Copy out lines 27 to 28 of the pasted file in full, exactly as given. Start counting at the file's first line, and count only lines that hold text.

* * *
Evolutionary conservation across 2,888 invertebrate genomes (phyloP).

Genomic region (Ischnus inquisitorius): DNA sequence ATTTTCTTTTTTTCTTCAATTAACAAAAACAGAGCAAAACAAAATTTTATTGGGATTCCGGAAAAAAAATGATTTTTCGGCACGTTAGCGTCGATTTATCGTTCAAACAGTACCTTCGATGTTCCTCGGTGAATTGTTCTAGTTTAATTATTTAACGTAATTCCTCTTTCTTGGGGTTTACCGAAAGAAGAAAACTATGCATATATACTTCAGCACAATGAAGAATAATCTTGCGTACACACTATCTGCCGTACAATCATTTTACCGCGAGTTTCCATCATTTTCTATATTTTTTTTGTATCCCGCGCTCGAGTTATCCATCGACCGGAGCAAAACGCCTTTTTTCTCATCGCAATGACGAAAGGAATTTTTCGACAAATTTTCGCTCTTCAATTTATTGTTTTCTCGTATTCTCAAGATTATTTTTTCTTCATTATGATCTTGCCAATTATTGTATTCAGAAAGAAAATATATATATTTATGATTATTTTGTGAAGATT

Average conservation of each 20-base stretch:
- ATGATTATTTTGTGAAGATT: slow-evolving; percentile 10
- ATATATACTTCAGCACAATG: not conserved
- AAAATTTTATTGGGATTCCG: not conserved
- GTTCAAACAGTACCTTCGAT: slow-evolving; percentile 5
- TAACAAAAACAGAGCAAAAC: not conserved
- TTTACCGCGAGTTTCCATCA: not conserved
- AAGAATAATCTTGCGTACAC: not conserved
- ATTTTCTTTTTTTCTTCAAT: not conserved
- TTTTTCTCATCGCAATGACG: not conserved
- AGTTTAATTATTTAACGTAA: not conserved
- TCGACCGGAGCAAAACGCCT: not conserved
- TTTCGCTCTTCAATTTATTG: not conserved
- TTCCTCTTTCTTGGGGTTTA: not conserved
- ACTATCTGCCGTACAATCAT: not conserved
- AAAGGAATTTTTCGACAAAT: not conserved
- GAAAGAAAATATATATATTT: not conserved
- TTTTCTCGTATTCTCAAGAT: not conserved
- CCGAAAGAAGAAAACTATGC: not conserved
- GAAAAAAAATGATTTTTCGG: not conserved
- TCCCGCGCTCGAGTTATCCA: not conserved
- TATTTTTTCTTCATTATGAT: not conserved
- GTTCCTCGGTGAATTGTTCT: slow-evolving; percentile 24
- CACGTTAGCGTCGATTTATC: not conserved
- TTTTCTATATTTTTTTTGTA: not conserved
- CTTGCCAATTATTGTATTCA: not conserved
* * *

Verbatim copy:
- TTTTCTATATTTTTTTTGTA: not conserved
- CTTGCCAATTATTGTATTCA: not conserved